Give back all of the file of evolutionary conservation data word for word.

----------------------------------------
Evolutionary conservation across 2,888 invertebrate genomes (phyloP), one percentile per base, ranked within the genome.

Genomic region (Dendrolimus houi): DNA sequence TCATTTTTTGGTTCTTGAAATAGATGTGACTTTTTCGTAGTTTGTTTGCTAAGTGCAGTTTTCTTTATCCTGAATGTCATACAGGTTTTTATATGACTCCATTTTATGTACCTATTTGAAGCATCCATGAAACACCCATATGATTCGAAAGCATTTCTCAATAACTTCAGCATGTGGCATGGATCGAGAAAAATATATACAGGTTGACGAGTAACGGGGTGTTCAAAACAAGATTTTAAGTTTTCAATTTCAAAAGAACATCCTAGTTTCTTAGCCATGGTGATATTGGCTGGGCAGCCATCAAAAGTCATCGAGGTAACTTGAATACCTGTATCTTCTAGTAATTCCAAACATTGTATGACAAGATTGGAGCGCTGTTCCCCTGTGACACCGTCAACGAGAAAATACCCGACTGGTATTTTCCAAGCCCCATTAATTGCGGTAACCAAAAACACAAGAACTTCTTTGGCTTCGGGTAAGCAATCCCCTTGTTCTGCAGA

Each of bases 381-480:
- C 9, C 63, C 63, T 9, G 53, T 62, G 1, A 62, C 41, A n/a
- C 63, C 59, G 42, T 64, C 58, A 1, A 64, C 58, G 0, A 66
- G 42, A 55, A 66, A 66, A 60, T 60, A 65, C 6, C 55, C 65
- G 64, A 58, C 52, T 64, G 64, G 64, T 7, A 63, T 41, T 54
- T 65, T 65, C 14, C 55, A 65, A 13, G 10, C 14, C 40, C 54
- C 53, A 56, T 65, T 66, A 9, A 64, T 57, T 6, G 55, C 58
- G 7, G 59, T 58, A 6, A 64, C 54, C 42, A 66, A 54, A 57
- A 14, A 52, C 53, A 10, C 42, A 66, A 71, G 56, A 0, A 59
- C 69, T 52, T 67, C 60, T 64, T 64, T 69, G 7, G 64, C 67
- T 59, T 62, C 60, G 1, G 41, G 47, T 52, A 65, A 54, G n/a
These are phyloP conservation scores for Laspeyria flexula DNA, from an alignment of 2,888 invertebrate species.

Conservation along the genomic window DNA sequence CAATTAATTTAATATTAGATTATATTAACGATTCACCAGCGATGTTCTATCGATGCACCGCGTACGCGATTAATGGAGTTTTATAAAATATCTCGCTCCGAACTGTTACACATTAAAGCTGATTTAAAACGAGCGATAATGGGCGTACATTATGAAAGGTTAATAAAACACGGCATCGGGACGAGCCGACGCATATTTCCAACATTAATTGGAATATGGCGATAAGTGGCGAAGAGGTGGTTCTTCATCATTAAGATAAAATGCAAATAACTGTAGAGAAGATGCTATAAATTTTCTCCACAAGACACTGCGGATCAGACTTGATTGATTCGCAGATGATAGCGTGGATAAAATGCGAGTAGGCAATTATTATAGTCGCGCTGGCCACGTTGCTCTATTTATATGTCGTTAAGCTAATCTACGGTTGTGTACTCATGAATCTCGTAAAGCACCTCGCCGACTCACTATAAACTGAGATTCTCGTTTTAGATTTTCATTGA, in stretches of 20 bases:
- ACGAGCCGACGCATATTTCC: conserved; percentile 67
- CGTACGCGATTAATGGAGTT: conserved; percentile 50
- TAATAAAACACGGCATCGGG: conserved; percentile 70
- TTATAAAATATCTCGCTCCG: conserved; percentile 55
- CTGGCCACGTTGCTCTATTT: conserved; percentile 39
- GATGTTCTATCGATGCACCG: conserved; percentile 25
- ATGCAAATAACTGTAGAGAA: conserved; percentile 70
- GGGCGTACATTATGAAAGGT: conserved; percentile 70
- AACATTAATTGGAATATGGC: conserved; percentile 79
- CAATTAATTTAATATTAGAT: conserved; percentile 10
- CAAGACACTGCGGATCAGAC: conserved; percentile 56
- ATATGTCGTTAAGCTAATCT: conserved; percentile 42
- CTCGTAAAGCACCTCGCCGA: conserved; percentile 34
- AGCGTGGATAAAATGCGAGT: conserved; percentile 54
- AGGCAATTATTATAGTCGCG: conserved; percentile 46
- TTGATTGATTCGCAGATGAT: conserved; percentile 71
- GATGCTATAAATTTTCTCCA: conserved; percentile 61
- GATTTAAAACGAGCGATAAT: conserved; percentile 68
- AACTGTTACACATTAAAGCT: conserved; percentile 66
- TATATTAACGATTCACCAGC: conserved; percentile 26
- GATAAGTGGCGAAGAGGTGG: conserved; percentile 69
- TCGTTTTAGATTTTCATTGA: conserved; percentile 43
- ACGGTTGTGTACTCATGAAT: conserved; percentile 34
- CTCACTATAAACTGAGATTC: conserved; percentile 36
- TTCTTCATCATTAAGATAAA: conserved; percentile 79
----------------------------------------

Evolutionary conservation across 2,888 invertebrate genomes (phyloP), one percentile per base, ranked within the genome.

Genomic region (Dendrolimus houi): DNA sequence TCATTTTTTGGTTCTTGAAATAGATGTGACTTTTTCGTAGTTTGTTTGCTAAGTGCAGTTTTCTTTATCCTGAATGTCATACAGGTTTTTATATGACTCCATTTTATGTACCTATTTGAAGCATCCATGAAACACCCATATGATTCGAAAGCATTTCTCAATAACTTCAGCATGTGGCATGGATCGAGAAAAATATATACAGGTTGACGAGTAACGGGGTGTTCAAAACAAGATTTTAAGTTTTCAATTTCAAAAGAACATCCTAGTTTCTTAGCCATGGTGATATTGGCTGGGCAGCCATCAAAAGTCATCGAGGTAACTTGAATACCTGTATCTTCTAGTAATTCCAAACATTGTATGACAAGATTGGAGCGCTGTTCCCCTGTGACACCGTCAACGAGAAAATACCCGACTGGTATTTTCCAAGCCCCATTAATTGCGGTAACCAAAAACACAAGAACTTCTTTGGCTTCGGGTAAGCAATCCCCTTGTTCTGCAGA

Each of bases 381-480:
- C 9, C 63, C 63, T 9, G 53, T 62, G 1, A 62, C 41, A n/a
- C 63, C 59, G 42, T 64, C 58, A 1, A 64, C 58, G 0, A 66
- G 42, A 55, A 66, A 66, A 60, T 60, A 65, C 6, C 55, C 65
- G 64, A 58, C 52, T 64, G 64, G 64, T 7, A 63, T 41, T 54
- T 65, T 65, C 14, C 55, A 65, A 13, G 10, C 14, C 40, C 54
- C 53, A 56, T 65, T 66, A 9, A 64, T 57, T 6, G 55, C 58
- G 7, G 59, T 58, A 6, A 64, C 54, C 42, A 66, A 54, A 57
- A 14, A 52, C 53, A 10, C 42, A 66, A 71, G 56, A 0, A 59
- C 69, T 52, T 67, C 60, T 64, T 64, T 69, G 7, G 64, C 67
- T 59, T 62, C 60, G 1, G 41, G 47, T 52, A 65, A 54, G n/a
These are phyloP conservation scores for Laspeyria flexula DNA, from an alignment of 2,888 invertebrate species.

Conservation along the genomic window DNA sequence CAATTAATTTAATATTAGATTATATTAACGATTCACCAGCGATGTTCTATCGATGCACCGCGTACGCGATTAATGGAGTTTTATAAAATATCTCGCTCCGAACTGTTACACATTAAAGCTGATTTAAAACGAGCGATAATGGGCGTACATTATGAAAGGTTAATAAAACACGGCATCGGGACGAGCCGACGCATATTTCCAACATTAATTGGAATATGGCGATAAGTGGCGAAGAGGTGGTTCTTCATCATTAAGATAAAATGCAAATAACTGTAGAGAAGATGCTATAAATTTTCTCCACAAGACACTGCGGATCAGACTTGATTGATTCGCAGATGATAGCGTGGATAAAATGCGAGTAGGCAATTATTATAGTCGCGCTGGCCACGTTGCTCTATTTATATGTCGTTAAGCTAATCTACGGTTGTGTACTCATGAATCTCGTAAAGCACCTCGCCGACTCACTATAAACTGAGATTCTCGTTTTAGATTTTCATTGA, in stretches of 20 bases:
- ACGAGCCGACGCATATTTCC: conserved; percentile 67
- CGTACGCGATTAATGGAGTT: conserved; percentile 50
- TAATAAAACACGGCATCGGG: conserved; percentile 70
- TTATAAAATATCTCGCTCCG: conserved; percentile 55
- CTGGCCACGTTGCTCTATTT: conserved; percentile 39
- GATGTTCTATCGATGCACCG: conserved; percentile 25
- ATGCAAATAACTGTAGAGAA: conserved; percentile 70
- GGGCGTACATTATGAAAGGT: conserved; percentile 70
- AACATTAATTGGAATATGGC: conserved; percentile 79
- CAATTAATTTAATATTAGAT: conserved; percentile 10
- CAAGACACTGCGGATCAGAC: conserved; percentile 56
- ATATGTCGTTAAGCTAATCT: conserved; percentile 42
- CTCGTAAAGCACCTCGCCGA: conserved; percentile 34
- AGCGTGGATAAAATGCGAGT: conserved; percentile 54
- AGGCAATTATTATAGTCGCG: conserved; percentile 46
- TTGATTGATTCGCAGATGAT: conserved; percentile 71
- GATGCTATAAATTTTCTCCA: conserved; percentile 61
- GATTTAAAACGAGCGATAAT: conserved; percentile 68
- AACTGTTACACATTAAAGCT: conserved; percentile 66
- TATATTAACGATTCACCAGC: conserved; percentile 26
- GATAAGTGGCGAAGAGGTGG: conserved; percentile 69
- TCGTTTTAGATTTTCATTGA: conserved; percentile 43
- ACGGTTGTGTACTCATGAAT: conserved; percentile 34
- CTCACTATAAACTGAGATTC: conserved; percentile 36
- TTCTTCATCATTAAGATAAA: conserved; percentile 79